By Allison Hurtado
Paul Robinson was sitting in a classroom at Kansas State University, listening to a presentation by a Target executive. He and his classmates were confused. As construction/architectural engineering majors, Robinson and his fellow students found it odd a retailer was their speaker. As it turns out, Target has its own in-house team of engineers, and the speaker was one of them. Robinson applied for an internship at Target and got it. After he graduated from college they offered him a job in the property development department.
“I grew in that role and did some design/builds across the United States and, when they expanded into Canada, I was part of that team,” Robinson said. “It was a really cool opportunity. As a young black male coming from the north county of St. Louis, it was amazing and truly a blessing.”
Robinson continued to climb the corporate ladder and found himself facing an internal struggle between purpose versus profession. During college he accepted his call into ministry, but couldn’t give up his career just yet. He didn’t know what ministry would look like vocationally. For six years he stayed at Target, then God changed his career trajectory.
“I was on a business trip when I read a quote that said, ‘The purpose of something is the reason for which its made, and its design is determined by its purpose,’” he said. “When we are created, God has a specific purpose for our lives, and that stuck with me. I knew I was created for ministry.”
Robinson broke the news to his wife that he needed to leave Target to pursue ministry. It went over better than he thought.
“I got a lot of, ‘Are you serious? Are you serious?’” he said. “But one of the beauties of being equally yoked is that Ebony went to God and realized that while it didn’t seem like the right way to go, she trusted God because he told her I was trusting in him.”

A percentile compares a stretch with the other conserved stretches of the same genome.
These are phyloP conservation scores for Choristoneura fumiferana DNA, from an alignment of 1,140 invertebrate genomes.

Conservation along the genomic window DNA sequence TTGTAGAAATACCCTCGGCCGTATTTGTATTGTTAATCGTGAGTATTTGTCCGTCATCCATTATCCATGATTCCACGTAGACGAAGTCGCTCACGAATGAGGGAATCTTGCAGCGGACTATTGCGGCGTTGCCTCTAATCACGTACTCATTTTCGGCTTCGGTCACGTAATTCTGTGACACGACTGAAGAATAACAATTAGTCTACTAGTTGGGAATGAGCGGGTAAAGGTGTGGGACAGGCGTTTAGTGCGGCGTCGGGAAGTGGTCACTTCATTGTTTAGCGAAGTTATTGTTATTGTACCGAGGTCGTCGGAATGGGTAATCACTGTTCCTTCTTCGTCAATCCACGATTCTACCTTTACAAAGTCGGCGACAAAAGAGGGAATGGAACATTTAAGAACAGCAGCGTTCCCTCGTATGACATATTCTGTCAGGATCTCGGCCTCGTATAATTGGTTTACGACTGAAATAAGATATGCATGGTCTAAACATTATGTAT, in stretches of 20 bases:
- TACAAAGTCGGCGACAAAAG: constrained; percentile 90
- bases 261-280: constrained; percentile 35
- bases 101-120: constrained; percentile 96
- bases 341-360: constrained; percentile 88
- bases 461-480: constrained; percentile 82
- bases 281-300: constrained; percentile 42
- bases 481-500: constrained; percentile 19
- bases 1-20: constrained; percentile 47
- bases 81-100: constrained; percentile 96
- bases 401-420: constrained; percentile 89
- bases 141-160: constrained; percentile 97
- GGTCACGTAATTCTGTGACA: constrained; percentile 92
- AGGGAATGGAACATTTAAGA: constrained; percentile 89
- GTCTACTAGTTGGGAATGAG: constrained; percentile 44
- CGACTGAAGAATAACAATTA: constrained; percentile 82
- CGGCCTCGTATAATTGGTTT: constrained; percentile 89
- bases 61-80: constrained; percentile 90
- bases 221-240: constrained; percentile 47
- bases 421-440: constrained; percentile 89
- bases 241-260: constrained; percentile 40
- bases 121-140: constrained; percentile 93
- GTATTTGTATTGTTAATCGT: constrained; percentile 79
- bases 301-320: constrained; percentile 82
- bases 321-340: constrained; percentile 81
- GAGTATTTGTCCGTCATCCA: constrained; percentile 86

While Robinson was attending Bethel Seminary, he started a non-profit called Kingdom State University in 2008, but soon put it aside. When he graduated from Bethel Seminary in 2011, he revisited Kingdom State University and restructured the organization’s vision, purpose and target market.
Today KSU focuses on leadership development classes for young adults. The 16-week program instructs them on topics such as marriage, parenting, discovering purpose, servant leadership and financial literacy. Robinson says many young adults are giving up the church, but not giving up on God.
“The purpose of KSU is to raise awareness, educate and inspire,” he said. “I want young adults to value their relationship with God so they will integrate him into their life. How can we tailor ministry and programs to deal with exactly what they are going through?”
The curriculum is biblically based. The classes look at what society thinks is the right way and juxtaposes it with what God says. Robinson is developing partnerships with other faith-based nonprofits in creating a path for graduating high school seniors entering college.
It wasn’t until 2013 he finally accepted his calling to be a pastor. In college he regularly preached the Word, but was reluctant to pursue a pastoral position. In 2014, he and his wife Ebony moved back to their hometown of St. Louis, taking the KSU programming with them, along with the idea of a church plant.
“God was calling us to start a church in St. Louis,” Robinson said. “We started KSU, and I was tailoring everything to build up to a church plant with Sunday services.”
On September 27, they officially opened the doors to Kingdom State Church. With over 60 in attendance, the congregation wasn’t made up of only young adults.
“Young adults came, but their parents were seeing a difference in their children who are attending KSU,” he said. “The kids brought their parents with them.”
Kingdom State Church launched in a high school very familiar to Robinson and his wife. It was where
“It was a really full circle for us,” he said. “Our high school is where God started working on me. It’s good to be back.”